The six chapter story follows geeky high school graduate Max Roth, and his jock friend Denny Jones. Max’s father, who we never meet, owned the largest collection of The Escapist memorabilia in the country, and upon his death, the collection passed to Max. When Max’s mother passes away, he uses his inheritance to purchase the publishing rights to The Escapist character and universe, and he Denny, along with the cute artist Case Weaver start working on their own comic book version.
Graphic Novel November continues with something action packed, laugh out loud funny, and just plain bizarre. It’s like the 80’s are happening all over again!!
One of the strangest movies ever to hit the silver screen in the 80’s, The Adventures of Buckaroo Banzai Across the 8th Dimension was a science fiction action comedy romance featuring a rock star surgeon (seriously, he had a rock band, and was a neurosurgeon. Often on the same day) battling aliens and saving the earth. I’d like to think if this movie was made today, mainstream audiences would be a little more accepting. The movie tanked, but to this day has a rabid cult following. And really, do Buckaroo Banzai fans come in any flavor other than rabid?
A fter their guidance counselor father is brutally murdered by a deranged student, the Locke siblings Tyler, Kinsey and Bode move cross county with their mother from California to rural Massachusetts. The family mansion, known as Keyhouse, sits on the end of the island village of Lovecraft. The children explore their new home, and try to come to grips with their father’s death.
Key house is full of magical doors. There is a door that makes you old, and one that makes you young. A door that changes your sex, and one that lets you teleport. But the doors are hidden, and some of them require a key. Bode finds a door that turns him into a ghost, and meets his echo in the wellhouse. Of course his older brother and sister don’t believe him. Everyone just thinks he’s acting out. His only friend is his echo, and she promises to be his friend, if he’ll help her with just a few little things.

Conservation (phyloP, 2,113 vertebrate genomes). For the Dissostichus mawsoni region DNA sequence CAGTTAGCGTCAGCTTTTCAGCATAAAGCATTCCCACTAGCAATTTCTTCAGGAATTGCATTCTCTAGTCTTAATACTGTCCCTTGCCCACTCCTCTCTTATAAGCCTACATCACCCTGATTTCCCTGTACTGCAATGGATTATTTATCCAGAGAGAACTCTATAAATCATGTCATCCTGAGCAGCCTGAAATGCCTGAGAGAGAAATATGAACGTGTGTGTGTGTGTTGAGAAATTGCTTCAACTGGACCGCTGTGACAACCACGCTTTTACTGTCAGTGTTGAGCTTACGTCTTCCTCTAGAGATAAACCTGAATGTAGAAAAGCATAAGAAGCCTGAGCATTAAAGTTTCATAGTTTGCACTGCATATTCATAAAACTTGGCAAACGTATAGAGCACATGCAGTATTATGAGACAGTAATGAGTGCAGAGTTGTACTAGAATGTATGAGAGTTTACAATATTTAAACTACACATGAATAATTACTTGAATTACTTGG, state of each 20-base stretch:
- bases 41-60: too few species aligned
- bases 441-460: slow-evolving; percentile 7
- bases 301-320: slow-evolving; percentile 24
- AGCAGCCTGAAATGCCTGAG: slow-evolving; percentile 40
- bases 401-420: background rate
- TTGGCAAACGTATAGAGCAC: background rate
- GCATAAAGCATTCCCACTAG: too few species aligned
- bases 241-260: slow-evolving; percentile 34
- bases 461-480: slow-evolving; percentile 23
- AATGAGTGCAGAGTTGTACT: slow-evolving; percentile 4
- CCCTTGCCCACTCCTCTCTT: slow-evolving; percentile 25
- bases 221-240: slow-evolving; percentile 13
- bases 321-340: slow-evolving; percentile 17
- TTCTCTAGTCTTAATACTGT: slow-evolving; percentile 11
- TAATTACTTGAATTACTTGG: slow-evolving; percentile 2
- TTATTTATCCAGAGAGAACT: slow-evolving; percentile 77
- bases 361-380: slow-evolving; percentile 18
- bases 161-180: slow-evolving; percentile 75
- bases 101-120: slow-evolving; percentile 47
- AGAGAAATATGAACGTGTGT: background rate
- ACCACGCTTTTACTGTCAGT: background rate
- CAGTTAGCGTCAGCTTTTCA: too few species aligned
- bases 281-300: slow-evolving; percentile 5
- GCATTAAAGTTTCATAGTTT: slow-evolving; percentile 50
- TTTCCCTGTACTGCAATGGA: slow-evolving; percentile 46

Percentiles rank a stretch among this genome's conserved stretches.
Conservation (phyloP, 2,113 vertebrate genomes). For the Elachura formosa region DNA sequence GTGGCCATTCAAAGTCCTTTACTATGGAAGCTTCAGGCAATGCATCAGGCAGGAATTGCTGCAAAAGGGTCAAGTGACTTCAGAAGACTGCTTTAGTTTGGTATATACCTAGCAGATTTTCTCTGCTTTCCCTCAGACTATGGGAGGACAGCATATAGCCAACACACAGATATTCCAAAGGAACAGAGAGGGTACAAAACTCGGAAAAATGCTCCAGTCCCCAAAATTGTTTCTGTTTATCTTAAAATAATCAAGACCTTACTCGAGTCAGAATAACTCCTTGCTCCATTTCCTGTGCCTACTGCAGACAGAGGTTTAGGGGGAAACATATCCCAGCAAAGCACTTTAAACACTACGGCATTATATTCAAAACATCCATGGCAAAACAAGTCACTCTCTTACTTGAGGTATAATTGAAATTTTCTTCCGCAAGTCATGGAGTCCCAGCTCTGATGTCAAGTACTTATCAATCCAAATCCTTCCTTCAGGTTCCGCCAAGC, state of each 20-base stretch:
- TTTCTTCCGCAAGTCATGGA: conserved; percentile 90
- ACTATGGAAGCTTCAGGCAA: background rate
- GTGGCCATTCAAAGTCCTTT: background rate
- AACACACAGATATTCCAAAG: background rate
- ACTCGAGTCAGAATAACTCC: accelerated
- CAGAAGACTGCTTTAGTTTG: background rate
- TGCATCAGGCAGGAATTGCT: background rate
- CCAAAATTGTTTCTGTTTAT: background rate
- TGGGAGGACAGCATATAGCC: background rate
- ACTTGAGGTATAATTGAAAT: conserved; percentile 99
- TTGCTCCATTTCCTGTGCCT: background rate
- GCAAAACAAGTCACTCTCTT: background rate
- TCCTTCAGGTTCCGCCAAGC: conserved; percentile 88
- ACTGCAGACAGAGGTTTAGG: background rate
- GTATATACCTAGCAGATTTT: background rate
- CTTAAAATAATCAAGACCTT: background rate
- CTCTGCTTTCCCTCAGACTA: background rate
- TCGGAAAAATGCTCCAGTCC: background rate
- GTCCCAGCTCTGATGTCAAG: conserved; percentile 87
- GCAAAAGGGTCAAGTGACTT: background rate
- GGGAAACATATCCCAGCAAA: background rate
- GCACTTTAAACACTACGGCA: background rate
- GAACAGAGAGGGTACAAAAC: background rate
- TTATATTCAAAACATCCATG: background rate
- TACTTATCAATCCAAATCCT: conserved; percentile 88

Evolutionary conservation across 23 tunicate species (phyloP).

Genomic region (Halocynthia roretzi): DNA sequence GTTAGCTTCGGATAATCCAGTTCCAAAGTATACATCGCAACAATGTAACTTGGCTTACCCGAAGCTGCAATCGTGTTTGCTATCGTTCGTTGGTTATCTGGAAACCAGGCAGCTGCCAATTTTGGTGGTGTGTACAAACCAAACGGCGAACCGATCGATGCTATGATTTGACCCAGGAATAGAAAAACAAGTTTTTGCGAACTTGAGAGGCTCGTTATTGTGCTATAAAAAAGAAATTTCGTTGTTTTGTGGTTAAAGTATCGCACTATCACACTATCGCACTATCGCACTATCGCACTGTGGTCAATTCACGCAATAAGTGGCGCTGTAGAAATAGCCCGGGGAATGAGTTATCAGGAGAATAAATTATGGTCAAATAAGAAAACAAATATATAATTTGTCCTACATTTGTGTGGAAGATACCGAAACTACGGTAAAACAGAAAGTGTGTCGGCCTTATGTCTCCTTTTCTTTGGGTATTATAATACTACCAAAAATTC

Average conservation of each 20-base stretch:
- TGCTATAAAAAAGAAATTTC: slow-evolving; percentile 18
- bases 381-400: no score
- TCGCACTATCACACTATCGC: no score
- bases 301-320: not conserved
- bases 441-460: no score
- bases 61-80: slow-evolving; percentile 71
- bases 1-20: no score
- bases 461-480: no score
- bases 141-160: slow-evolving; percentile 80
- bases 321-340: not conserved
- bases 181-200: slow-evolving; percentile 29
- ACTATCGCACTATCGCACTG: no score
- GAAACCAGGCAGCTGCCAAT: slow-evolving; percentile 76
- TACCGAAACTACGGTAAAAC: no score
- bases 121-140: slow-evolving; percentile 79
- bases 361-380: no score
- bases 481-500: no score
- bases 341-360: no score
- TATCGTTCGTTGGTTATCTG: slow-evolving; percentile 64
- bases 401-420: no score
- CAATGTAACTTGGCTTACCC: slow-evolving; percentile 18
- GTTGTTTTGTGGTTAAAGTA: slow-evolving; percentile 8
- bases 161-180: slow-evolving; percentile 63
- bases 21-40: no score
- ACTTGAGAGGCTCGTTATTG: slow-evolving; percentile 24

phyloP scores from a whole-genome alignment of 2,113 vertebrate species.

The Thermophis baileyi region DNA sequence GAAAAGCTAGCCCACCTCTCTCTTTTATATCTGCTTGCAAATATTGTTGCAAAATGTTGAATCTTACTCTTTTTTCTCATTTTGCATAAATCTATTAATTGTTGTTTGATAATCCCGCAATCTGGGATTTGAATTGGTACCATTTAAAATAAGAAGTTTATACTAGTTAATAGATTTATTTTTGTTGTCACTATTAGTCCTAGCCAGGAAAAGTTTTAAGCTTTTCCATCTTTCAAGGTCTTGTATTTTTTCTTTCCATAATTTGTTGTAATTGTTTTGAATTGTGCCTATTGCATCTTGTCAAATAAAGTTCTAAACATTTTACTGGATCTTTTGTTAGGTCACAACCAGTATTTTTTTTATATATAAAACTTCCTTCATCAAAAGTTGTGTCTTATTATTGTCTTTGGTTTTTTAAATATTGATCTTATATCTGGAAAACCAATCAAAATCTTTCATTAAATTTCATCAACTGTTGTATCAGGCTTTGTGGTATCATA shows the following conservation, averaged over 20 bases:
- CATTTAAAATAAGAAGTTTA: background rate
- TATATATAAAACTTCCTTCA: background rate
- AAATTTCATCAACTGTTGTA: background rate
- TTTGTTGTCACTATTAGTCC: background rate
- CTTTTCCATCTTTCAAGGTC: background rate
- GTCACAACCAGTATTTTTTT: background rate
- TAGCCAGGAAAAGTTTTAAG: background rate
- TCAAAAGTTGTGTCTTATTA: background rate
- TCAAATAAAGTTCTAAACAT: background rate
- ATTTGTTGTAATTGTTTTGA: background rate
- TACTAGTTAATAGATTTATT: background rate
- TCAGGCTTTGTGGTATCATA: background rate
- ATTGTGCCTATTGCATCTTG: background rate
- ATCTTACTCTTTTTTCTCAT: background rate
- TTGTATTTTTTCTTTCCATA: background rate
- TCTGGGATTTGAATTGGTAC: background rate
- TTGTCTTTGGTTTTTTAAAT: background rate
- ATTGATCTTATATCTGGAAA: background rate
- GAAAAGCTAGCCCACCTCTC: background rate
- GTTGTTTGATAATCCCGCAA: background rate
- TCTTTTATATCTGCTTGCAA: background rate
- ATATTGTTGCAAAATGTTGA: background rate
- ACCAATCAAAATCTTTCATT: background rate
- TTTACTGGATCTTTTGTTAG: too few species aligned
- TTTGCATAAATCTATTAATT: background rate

Meanwhile, back in California, Sam Lesser, their father’s killer, escapes his mental hospital prison, and begins hitchhiking across country. He’s got a job to finish, and the means to do it. Someone has promised Sam eternal freedom, if he brings her two very specific keys, both of which are hidden somewhere in Keyhouse.
This is going to be a fairly unemotional article. I just typed an entire page of emotional, repressed memory stuff, and I’m sorry, but we just don’t know each other well enough for me to share that kind of stuff with you. Besides, this is supposed to be an article about a book, not about me, right?
Maus is Art Spiegelman’s biography of his father, Vladek Spiegelman, a Holocaust survivor. It has a casual feel because interspersed with his father’s memories of Poland in the 1940’s is current conversations between Art and his father, and between Art and his stepmother, Mala, also a Holocaust survivor. As his father relates what happened in Poland, Art finds it difficult to reconcile the younger, risk-taking, scheming and braver Vladek with the father he knows, a stingy, cranky, racist old man who snaps at anyone who tries to help him.
As Vladek tells his son about growing up in Poland and meeting his wife Anja, Art learns things about his parents he never knew, and I learned things about the Holocaust that the bubbies and zaydies of my youth neglected to tell me.